Aubrey John Raymond Oates was born in 1922 in Newcastle, to parents Henry and Annie. His sister Dorothy was 10 years his senior. He gained his nickname “Titus” during his childhood, and preferred to be called Titus rather than Aubrey. Leaving his job as an insurance officer to enlist in the RAAF in 1940 at the age of 18, he started as an air cadet, and became chief test pilot for de Havilland, makers of the Mosquito fighter bomber. His father died in 1941, sadly not seeing his son appointed as a Squadron Leader in 1944, the same year that he was awarded the Distinguished Flying Cross. He had accumulated over 6000 hours flying in more than 50 types of aircraft. He married Jacqueline Sonia Lewis in 1945, with whom I believe he had three children.
When the Mosquito building program ended in 1948, “Titus” found himself a job flying immigrants from Europe to Australia for a private charter company. He returned to live in Australia, and, with an unbelievable stroke of good luck, won the Lottery! This enabled him to enter business, and he became the licensee of the Good Intent Hotel at Campbelltown. During the 1949 coal miners' strike, he would go on a “beer barn-storming mission” flying his Comper Swift, to ensure the beer supply at the Good Intent was kept flowing! He would fly as far as Adelaide locating supplies for the hotel.
In 1952, “Titus”, after a great deal of persuasion and lobbying, was given an ex RAAF Mosquito by the government in order to compete in the England to New Zealand Air Race (London to Christchurch). The plane was equipped with special long range fuel tanks built into the bomb bay and new radio equipment, and with co-pilot Flight-Lieutenant Douglas Swain, “Titus” set about training and preparing for the race. In order to compete, they needed to fly to London, by October 8th, 1953. Flying from Perth to Carnarvon, then to the Cocos Islands, a course was set for Ceylon (now Sri Lanka) but the intrepid pair ran into a terrible electrical storm above the Indian Ocean, and had to crash land the plane off the coast of Burma (now Myanmar). Landing in swampy mud, they were rescued by natives paddling out to them in canoes. They were taken to Mergui, and from there picked up by an RAF Valetta and taken to Penang. After medical examination at Butterworth RAF station in Malaya, Oates and Swain recuperated before returning to Australia. Thus ended any hope of competing in the race. The Mosquito was un-retrievable. Oates declared after returning home, “I went straight to my own pub, the “Good Intent” at Campbelltown and gave myself an Australian beer”!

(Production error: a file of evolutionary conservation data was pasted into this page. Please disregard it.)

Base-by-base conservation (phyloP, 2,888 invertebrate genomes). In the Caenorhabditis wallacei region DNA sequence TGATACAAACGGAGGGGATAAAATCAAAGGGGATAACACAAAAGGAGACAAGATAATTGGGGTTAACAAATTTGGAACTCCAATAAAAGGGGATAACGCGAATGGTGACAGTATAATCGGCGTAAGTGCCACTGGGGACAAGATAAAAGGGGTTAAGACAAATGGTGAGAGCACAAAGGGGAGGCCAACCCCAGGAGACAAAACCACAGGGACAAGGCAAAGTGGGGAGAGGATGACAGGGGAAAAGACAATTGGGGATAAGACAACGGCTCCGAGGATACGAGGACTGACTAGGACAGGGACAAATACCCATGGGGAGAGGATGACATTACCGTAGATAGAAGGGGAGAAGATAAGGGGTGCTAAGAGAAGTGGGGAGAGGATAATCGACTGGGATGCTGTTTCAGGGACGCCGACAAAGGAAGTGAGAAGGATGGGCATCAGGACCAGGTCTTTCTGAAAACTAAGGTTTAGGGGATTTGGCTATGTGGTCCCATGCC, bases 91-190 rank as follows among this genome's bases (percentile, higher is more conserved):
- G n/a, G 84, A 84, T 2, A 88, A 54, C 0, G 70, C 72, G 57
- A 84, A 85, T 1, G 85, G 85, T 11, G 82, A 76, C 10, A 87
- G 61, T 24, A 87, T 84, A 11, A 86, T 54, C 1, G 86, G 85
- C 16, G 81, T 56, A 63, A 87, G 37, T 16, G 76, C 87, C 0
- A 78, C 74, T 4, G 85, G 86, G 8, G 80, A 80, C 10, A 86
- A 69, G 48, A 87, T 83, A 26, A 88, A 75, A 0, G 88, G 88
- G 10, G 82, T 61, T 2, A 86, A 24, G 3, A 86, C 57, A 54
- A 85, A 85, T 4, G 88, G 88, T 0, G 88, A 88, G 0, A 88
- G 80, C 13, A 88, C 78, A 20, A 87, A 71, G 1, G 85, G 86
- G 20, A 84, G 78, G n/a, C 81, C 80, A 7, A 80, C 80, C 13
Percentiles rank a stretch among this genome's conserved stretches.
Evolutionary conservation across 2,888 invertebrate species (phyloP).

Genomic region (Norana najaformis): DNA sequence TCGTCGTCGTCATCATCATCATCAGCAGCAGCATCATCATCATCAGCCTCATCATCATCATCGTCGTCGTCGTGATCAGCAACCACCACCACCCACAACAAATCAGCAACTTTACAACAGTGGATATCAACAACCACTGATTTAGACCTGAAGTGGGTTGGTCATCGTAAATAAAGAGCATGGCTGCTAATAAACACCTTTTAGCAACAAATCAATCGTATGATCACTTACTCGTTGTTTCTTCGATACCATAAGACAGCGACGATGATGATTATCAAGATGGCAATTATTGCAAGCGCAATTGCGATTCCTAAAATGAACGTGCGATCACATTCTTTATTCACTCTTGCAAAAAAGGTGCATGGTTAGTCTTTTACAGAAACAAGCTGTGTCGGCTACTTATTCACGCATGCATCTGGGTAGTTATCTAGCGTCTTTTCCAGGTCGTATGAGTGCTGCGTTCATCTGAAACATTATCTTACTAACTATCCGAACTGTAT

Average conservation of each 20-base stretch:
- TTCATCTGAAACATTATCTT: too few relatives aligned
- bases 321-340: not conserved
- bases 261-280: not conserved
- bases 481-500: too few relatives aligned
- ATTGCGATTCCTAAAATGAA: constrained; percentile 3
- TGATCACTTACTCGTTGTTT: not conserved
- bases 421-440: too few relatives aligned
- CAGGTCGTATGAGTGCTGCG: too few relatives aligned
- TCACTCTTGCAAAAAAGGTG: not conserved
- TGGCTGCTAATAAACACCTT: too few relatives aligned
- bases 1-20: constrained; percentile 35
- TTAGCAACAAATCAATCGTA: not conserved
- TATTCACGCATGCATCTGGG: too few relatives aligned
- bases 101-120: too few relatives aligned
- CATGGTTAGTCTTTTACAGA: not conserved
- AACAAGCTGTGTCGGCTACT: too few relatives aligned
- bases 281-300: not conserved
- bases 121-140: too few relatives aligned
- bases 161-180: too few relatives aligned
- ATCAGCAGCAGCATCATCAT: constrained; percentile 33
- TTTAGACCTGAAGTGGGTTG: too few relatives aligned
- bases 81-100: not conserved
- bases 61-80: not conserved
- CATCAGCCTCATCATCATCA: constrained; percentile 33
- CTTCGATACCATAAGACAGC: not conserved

This rare shot by Max Mead (courtesy of Ron Cuskelly collection) shows the Mosquito at the Cocos Islands whilst en route to London.
In 1954 “Titus” sold the Good Intent hotel, in order to enter television production and film making. Only sketchy information is available after this, but the following nuggets of information were found on the net:
- “I worked as a recruiter and then, later-on, as a line pilot with Titus Oates for a time in the early 1970s, first in Australia, then in the UK and in the Sudan, where he was Chief Pilot for a cotton-spraying operation. “
- “He died of a cerebral haemorrhage in Zambia in about May 1979 and was behind the wheel of his car at the time.”
- “Worldly wise, world-traveled, intelligent, impeccably well-mannered, enjoyed a drink or two -- absolutely a delightful man and a wonderful companion! Would walk a mile on broken glass to help a friend!”
If anyone out there has more information about Titus Oates’ later years, we would love to hear from you!
Written by Claire Lynch
Local Studies Pamphlet Files